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- The Myth of Canada: The Exclusion of Internationally Trained Physicians
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The Myth of Canada: The Exclusion of Internationally Trained Physicians
This guest blog is co-authored by Simran Purewal, Research Associate, SFU Faculty of Health Sciences, Paola Ardiles Gamboa, Senior Lecturer, SFU Faculty of Health Sciences, and Evelyn Encalada Grez, Assistant Professor, Department of Labour Studies. The authors worked on a research project with funding in part through CERi’s Community-Engaged Research Funding Program.
Amid chronic physician shortages and a healthcare crisis exacerbated by the COVID-19 pandemic, internationally trained physicians (ITPs) are excluded from the Canadian medical profession. Internationally trained doctors refer to a diverse group of practitioners who completed their medical training outside of Canada or the United States. Though the Canadian immigrant department favours their medical education and training across various specialties, systemic barriers impede their access to licensure.
In April 2020, internationally trained physicians and advocates in British Columbia supported by RADIUS SFU Refugee Livelihood Lab and academic and community partners convened to initiate the Trained to Saves Lives social media campaign. This campaign urged action to enable ITPs to support the province’s response to COVID-19 and support overwhelmed healthcare systems.
Following the campaign, a partnership emerged between RADIUS SFU and SFU researchers Dr. Evelyn Encalada Grez, Dr. Paola Ardiles Gamboa, and Simran Purewal, and members of the Canadian on Paper Society for Physician Equality, Alliance for Doctors Denied by Degree, and Umbrella Multicultural Health Co-op. Collectively, we conducted community-driven research to explore the experiences of ITPs throughout the Canadian medical licensing process.
Primary Research Questions
The research questions we explored came from discussions with our community partners and were informed by literature reviews. The primary research questions of interest were:
What are the systemic barriers for qualified ITPs to practice medicine in British Columbia?
How do these barriers impact the lives of ITPs?
Through this research, we were keen to highlight the lived experiences of ITPs, including the negative impacts of barriers on their integration, well-being, and families. Commencing in February 2022, we interviewed 11 ITPs and three experts in the field.
The interviews we conducted with ITPs highlighted distinct barriers in the licensing process. The steps toward licensure are complex and lengthy, especially because each province has its own system.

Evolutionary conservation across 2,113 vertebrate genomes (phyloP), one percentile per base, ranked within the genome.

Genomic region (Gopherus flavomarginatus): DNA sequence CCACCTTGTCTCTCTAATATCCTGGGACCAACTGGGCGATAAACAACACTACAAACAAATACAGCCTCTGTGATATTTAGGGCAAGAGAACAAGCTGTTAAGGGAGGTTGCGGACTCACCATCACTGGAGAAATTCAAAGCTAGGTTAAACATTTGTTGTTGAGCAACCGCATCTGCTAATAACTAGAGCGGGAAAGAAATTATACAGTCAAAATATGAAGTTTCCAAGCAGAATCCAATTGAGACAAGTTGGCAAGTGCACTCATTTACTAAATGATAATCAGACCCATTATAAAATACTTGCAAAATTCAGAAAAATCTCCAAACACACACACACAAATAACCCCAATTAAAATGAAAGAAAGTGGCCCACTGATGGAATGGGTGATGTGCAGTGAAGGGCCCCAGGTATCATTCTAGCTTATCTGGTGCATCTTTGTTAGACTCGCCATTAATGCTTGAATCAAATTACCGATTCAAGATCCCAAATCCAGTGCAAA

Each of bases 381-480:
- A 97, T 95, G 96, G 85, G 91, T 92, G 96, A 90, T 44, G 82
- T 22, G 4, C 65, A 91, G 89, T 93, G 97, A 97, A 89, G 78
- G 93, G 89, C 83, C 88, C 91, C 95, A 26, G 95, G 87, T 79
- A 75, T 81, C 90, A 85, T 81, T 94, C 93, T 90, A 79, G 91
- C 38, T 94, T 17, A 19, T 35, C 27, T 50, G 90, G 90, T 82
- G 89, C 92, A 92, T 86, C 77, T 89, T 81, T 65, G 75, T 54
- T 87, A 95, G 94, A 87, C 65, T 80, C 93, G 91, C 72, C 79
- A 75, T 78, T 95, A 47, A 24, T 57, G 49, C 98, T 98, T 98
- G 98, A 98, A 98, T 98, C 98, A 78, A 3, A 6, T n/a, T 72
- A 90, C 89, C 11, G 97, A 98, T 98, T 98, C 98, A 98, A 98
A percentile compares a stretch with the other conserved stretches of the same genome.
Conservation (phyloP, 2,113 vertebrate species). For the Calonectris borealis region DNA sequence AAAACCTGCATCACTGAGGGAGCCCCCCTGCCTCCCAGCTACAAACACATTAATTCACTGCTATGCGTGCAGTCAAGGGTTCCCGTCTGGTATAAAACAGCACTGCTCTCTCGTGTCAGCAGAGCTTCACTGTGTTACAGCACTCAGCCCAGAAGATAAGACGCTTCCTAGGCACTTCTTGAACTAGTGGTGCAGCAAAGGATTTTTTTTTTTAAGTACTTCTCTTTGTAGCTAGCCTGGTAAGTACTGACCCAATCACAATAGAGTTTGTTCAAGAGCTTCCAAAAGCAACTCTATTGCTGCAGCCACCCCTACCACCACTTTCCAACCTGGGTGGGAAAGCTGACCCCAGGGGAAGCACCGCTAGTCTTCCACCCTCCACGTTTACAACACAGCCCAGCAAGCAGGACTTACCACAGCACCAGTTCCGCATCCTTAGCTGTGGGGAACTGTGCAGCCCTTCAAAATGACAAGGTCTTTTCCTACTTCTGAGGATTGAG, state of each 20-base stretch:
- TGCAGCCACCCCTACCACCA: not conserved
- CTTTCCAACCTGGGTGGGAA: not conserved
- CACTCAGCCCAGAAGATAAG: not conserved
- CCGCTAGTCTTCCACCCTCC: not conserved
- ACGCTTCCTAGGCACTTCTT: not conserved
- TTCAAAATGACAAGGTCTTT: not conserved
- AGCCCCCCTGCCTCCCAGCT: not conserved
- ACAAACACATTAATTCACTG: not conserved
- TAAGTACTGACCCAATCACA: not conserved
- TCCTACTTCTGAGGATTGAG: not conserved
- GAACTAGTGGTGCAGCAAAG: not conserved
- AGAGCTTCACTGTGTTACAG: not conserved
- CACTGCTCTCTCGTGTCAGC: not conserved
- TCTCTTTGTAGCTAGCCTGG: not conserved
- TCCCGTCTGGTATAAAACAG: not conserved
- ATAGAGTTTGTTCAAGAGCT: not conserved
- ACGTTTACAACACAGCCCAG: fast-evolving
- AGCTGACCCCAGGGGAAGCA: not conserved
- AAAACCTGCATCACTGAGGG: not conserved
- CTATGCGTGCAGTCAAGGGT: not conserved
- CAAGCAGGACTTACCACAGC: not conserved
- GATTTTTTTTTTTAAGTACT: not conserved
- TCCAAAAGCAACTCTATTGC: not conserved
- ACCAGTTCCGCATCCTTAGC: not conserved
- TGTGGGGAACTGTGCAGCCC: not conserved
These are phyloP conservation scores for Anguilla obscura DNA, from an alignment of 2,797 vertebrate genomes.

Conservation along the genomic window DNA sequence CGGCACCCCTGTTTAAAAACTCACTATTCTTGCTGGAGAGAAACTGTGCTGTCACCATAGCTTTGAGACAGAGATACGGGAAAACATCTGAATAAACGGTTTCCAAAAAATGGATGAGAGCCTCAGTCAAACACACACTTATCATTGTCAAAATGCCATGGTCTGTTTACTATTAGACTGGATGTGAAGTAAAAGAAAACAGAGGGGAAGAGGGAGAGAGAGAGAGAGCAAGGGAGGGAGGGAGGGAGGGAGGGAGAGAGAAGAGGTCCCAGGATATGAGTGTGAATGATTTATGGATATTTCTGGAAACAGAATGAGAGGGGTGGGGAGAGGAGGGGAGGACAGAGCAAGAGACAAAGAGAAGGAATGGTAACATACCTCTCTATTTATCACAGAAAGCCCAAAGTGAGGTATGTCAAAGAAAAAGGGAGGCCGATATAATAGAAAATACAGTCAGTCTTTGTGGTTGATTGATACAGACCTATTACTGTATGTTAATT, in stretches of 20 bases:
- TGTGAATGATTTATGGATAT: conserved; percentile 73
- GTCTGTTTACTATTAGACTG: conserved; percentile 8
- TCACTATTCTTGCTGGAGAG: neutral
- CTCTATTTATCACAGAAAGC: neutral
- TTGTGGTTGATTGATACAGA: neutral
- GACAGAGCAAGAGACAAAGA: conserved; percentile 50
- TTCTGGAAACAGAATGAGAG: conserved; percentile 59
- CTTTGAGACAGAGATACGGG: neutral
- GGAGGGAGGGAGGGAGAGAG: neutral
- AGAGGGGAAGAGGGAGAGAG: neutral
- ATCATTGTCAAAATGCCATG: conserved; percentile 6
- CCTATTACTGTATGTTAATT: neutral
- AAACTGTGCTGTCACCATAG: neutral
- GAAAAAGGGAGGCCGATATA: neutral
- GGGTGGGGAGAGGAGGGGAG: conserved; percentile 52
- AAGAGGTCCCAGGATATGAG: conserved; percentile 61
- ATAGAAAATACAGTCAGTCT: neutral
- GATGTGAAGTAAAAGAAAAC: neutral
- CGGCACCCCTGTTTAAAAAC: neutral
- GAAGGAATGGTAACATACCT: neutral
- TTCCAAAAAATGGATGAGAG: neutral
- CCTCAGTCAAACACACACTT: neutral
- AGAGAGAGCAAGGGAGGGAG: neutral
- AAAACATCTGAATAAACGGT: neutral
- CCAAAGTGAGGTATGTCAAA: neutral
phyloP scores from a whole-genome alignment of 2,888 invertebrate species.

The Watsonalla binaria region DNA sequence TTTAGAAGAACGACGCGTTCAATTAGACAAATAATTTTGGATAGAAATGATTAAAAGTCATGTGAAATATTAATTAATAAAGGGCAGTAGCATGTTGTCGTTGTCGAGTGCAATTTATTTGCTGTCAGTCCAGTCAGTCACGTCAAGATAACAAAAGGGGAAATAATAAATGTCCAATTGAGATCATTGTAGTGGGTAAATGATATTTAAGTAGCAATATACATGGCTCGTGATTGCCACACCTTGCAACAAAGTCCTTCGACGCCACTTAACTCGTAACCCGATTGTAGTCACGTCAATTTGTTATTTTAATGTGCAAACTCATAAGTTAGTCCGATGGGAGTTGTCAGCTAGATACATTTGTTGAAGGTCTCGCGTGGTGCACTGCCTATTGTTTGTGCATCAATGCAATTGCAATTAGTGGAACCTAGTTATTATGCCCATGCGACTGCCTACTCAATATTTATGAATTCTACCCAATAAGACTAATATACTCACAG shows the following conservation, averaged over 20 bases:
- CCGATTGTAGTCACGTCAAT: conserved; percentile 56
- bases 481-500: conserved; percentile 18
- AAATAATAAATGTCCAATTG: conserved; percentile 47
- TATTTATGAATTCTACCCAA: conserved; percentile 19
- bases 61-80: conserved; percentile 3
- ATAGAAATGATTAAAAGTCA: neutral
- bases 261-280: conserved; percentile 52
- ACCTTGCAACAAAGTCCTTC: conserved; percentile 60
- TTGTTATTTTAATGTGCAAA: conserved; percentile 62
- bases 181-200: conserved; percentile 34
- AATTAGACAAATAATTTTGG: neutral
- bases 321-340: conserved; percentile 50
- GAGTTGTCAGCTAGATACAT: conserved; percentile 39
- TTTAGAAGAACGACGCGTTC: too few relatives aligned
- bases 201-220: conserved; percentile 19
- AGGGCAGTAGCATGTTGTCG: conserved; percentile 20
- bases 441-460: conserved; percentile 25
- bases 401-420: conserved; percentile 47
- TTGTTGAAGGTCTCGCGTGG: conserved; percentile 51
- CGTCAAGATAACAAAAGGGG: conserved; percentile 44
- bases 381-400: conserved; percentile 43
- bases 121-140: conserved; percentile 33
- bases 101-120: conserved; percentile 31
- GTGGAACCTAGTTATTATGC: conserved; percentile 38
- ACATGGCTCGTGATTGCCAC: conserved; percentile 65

Before immigrating to Canada, most had a positive view of the country, underscoring Canada’s identity as a welcoming nation. However, their experiences upon arrival and throughout the medical licensing process shifted their perception of the country. This was, in part, attributed to the lack of clear and transparent information about licensure, impacting their expectations of the process.
Another key barrier involves limited access to residency, which is post-graduate training required for licensure in Canada. When applying for residency, ITPs and graduates of Canadian medical schools are separated into different streams. However, ITPs are prohibited from applying to 90% of the positions available. Furthermore, they are restricted to a limited number of medical specialties, primarily underserved and lower-paying fields, such as family medicine. The ITPs who are successful in securing a residency must sign a return of service contract, requiring them to work in an underserved community, as directed by the provincial government, for 2-5 years. This requirement is not imposed on graduates of Canadian medical schools, signalling the devaluation of ITPs' experiences, education, and knowledge.
Based on the findings of this report, we strongly urge the timely implementation of the seven recommendations outlined in MOSAIC’s and the Alliance for Doctors Denied by Degrees (ADDD) report (see Appendix F of our report). These seven recommendations directly address the discriminatory and exclusionary policies impacting ITPs.
Presently, there are minimal opportunities for policymakers to engage with internationally trained physicians and understand their experiences. At the outset, meaningful engagement with doctors who have endured the licensing process is critical to understand systemic barriers and the impacts on their mental health, professional identities, and the family members they migrate with. Additionally, we propose the following:
Increase the number of residency positions available to ITPs, as well as the medical specialties they can apply to
Enhance the transparency of information about licensure, including feedback on medical licensing examinations and information before migration
Increase the availability of mental health support for internationally trained doctors throughout the licensing process
To mobilize the findings of this study, we have taken a multi-pronged approach. We engaged our community partners to gain their insight into knowledge translation strategies, enabling us to share the report widely through RADIUS SFU and SFU Community-Engaged Research Initiative. Additionally, we published a brief piece with The Conversation, which amassed more than 29,000 reads in three days. Alongside social media dissemination, Paola Ardiles did an interview with CBC Español, which will be airing the week of March 6th. Together, these strategies have increased the reach of this report across Canada.